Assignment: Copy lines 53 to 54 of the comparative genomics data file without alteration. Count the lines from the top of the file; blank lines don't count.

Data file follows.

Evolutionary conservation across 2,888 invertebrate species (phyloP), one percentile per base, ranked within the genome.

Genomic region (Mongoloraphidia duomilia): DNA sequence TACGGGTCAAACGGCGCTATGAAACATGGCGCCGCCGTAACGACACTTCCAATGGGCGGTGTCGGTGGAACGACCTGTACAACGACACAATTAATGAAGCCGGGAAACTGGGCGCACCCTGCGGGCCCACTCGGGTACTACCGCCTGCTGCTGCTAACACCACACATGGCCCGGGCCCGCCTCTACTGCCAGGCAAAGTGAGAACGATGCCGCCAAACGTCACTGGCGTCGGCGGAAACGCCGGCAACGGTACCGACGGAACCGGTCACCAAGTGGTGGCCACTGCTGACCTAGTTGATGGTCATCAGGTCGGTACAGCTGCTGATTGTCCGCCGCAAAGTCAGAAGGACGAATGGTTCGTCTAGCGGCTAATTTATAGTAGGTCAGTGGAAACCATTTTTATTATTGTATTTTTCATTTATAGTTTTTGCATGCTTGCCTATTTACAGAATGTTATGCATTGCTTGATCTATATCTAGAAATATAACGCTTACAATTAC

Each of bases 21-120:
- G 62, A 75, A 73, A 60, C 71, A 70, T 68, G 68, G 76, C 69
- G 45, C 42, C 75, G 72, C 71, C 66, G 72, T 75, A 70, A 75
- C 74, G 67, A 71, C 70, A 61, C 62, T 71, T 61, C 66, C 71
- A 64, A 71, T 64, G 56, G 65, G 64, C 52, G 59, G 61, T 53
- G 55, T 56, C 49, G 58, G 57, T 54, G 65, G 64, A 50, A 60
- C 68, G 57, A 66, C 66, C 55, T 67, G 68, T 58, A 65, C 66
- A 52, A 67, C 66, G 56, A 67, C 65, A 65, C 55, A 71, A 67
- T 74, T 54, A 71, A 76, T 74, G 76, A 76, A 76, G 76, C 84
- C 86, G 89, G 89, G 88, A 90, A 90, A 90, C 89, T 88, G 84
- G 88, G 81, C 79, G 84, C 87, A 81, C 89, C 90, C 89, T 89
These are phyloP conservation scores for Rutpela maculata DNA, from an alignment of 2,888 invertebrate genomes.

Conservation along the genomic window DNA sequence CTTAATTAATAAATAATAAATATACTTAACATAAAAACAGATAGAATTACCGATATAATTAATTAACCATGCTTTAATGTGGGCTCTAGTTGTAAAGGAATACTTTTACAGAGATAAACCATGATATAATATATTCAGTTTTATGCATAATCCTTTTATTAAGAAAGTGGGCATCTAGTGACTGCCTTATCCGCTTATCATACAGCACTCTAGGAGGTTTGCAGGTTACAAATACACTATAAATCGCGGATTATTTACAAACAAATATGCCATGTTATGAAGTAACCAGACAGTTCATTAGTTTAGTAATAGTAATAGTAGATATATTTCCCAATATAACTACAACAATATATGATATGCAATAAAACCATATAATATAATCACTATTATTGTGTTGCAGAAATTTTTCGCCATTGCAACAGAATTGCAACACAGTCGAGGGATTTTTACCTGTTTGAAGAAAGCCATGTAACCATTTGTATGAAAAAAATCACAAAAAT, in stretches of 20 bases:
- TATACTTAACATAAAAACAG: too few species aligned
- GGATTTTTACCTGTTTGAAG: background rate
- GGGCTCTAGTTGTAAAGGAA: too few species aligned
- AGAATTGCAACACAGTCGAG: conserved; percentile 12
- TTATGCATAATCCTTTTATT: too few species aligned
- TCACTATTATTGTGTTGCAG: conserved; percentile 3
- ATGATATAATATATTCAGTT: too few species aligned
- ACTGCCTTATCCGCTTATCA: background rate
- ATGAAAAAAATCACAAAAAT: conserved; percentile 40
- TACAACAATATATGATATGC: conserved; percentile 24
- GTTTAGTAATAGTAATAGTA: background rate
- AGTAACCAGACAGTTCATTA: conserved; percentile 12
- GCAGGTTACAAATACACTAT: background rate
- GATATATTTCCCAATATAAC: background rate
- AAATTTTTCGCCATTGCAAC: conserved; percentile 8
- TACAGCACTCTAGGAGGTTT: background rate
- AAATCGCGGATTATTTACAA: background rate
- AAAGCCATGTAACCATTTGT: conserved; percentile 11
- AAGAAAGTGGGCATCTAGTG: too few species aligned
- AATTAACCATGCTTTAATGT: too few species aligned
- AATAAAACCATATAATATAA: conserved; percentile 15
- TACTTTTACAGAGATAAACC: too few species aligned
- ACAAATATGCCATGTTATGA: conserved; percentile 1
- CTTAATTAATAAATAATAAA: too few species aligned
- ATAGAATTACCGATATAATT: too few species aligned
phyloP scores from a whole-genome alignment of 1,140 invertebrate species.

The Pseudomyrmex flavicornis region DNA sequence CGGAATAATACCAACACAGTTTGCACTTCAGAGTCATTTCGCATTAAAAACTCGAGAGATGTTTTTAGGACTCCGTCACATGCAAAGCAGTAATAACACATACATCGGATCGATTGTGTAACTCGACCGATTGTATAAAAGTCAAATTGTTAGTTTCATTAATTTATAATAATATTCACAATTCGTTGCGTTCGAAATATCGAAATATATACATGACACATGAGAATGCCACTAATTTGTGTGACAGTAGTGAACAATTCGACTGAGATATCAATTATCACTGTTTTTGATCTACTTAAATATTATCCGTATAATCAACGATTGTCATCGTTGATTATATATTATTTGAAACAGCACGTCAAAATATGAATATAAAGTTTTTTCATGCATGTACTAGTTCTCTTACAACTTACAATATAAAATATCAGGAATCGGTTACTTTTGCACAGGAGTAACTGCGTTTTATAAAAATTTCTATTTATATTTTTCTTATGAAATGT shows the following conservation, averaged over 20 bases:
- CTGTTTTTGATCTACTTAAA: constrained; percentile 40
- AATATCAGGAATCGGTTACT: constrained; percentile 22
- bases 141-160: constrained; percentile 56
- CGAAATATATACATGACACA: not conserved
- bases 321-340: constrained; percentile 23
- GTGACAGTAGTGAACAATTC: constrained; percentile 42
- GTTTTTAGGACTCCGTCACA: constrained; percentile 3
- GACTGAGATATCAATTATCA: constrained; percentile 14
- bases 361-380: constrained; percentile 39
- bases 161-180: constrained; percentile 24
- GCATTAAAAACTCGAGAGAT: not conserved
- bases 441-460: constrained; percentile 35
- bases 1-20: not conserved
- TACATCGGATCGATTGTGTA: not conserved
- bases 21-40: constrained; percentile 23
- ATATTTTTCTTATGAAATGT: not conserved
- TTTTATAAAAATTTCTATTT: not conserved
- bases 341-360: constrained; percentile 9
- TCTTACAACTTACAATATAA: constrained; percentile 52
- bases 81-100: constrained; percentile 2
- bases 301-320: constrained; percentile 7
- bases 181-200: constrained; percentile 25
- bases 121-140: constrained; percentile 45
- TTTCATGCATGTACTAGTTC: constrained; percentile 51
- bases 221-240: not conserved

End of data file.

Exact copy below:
- GCATTAAAAACTCGAGAGAT: not conserved
- bases 441-460: constrained; percentile 35